We have all heard it said that people are the most important asset your business has. In fact, it is said so much that now we have become somewhat numb to it!
Do we really believe this? Are people truly the key to your organization’s success? What about innovation or leadership or cashflow or customers?
According to Tom Peters in The Excellence Dividend there are seven steps to sustaining success. These seven steps start with taking care of your employees. If you can take care of them and treat them with excellence, they will address all the other components of an excellent business!
This week’s book summary is Principles by Ray Dalio.
Dalio, founder of Bridgewater Associates, the fifth most important private company in the United States (according to Forbes), does a stellar job in laying out his Personal History (for context), Life Principles, and Work Principles. I highly recommend this book to all business leaders. It is full of great business advice, leadership advice, personal advice, and practical application.
My takeaway from this book are the 16 Work Principles that Dalio describes in detail in the book (listed below for your reference):
Over the last seven weeks, I introduced my Ebook 12 Steps to Business Transformation and I defined the first 7 of the 12 transformational steps. This week we are going to talk about the Operations Engine.
Defining your Operations Engine is step 8 in my new Ebook “12 Steps to Business Transformation.”
The Operations Engine is the power plant or dynamo of your business! This is where your products and services are created and produced. It is where all your operating processes and procedures live. It includes everything from recruiting to facility management, cash flow to business systems, products and services production to supply chain management.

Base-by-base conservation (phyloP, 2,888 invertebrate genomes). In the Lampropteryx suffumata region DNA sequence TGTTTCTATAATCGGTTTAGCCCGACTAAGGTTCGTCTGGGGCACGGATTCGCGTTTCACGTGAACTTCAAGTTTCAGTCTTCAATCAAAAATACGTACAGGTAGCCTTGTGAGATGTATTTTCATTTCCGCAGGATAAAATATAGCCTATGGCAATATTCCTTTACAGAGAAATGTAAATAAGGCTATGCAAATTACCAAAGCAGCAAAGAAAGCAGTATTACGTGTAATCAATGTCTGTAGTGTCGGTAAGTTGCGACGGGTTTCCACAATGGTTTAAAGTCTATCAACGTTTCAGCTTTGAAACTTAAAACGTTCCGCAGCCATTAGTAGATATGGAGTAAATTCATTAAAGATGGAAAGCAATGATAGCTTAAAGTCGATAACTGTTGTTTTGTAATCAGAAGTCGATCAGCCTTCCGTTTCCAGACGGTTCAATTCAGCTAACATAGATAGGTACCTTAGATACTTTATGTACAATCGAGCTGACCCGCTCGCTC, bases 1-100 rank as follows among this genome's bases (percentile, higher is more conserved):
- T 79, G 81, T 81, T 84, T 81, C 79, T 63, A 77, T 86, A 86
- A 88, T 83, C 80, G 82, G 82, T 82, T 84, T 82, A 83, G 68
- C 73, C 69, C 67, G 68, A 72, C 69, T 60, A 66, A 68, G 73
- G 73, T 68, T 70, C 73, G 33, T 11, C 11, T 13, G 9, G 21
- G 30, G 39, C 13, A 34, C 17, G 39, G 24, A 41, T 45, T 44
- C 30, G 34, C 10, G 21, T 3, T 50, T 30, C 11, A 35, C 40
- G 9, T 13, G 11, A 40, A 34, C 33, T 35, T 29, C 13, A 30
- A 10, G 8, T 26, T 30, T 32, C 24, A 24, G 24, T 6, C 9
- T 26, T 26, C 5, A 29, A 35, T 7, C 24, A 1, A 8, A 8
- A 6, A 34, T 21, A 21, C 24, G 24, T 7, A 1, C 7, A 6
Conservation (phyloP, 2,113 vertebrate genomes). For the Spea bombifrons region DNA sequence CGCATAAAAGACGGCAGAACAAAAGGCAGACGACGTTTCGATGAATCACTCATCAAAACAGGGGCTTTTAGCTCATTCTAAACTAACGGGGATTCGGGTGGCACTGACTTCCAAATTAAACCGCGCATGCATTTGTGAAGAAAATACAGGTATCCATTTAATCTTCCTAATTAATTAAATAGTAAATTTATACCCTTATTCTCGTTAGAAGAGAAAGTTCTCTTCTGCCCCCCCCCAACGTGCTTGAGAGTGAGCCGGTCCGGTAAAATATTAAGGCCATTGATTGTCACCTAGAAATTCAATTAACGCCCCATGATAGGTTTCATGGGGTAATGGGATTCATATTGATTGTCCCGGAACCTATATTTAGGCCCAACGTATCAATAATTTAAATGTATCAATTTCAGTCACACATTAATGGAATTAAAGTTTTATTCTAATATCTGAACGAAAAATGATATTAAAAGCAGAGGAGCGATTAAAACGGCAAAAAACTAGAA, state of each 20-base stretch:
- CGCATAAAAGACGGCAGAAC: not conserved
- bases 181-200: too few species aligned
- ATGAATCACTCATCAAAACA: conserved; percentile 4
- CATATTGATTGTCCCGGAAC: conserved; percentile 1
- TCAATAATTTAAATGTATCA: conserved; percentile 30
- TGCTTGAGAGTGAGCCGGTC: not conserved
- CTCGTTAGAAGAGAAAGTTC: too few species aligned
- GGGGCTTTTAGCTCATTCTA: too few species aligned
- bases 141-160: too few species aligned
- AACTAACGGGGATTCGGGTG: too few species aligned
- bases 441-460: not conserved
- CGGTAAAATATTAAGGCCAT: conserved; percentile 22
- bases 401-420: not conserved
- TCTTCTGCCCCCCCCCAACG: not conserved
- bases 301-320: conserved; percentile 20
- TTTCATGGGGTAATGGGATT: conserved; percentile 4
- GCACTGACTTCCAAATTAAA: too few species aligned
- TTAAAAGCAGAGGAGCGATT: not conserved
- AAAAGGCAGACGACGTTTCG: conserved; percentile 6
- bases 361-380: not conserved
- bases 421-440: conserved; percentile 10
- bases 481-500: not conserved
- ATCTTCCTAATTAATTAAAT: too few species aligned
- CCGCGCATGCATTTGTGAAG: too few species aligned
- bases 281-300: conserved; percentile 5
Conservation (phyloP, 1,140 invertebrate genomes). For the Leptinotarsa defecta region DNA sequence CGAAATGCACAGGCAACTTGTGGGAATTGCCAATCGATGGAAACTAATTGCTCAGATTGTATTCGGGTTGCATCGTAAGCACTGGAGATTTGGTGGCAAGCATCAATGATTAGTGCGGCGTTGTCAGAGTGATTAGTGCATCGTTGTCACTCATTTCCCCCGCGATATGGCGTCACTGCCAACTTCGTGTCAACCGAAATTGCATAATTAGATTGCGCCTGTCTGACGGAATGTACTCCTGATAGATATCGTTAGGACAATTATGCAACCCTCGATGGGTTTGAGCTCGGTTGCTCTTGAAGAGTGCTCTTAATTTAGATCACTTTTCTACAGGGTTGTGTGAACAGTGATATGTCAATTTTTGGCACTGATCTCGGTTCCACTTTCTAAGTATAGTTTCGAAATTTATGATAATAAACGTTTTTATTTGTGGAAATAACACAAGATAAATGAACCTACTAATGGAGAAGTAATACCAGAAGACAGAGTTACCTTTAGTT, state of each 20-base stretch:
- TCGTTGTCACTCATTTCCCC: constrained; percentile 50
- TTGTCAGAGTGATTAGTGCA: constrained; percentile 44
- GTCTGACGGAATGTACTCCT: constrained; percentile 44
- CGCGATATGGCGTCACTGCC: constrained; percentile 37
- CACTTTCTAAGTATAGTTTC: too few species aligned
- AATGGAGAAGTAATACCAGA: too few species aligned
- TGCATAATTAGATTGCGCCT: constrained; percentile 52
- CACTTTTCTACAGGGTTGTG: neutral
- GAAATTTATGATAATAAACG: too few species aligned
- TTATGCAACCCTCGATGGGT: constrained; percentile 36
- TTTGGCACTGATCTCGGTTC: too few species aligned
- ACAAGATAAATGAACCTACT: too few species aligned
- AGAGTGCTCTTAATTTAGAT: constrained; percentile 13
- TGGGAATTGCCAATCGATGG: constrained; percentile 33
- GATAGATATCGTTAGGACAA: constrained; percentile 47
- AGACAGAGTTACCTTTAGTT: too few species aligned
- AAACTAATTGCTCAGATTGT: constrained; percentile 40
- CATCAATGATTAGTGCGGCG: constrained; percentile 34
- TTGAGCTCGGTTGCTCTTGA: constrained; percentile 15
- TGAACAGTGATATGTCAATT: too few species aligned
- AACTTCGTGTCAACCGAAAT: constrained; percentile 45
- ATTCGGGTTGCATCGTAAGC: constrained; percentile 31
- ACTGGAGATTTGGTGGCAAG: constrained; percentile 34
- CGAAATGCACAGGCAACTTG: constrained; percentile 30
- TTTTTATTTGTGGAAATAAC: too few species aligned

It is the unique combination of these hundreds or thousands of components that defines your Operations Engine, what it produces and how efficiently it runs. So, basically, your Operations Engine will make or break your business.
Most of our businesses are run by systems that we have put into place to ensure consistent delivery of products and services. Sometimes these systems are automated and sometimes the systems are manual. However, in every case, these systems are set up, maintained and operated by our people. So, our businesses are run by systems but our people run the systems.
A few years ago I was attending a monthly meeting of The Executive Committee in Calgary and we were discussing some typical business issues that members of the group were facing. We were extremely focused on fixing the business system side of things and one of the group made this statement and it struck everyone as profound.
“our businesses are run by systems but our people run the systems“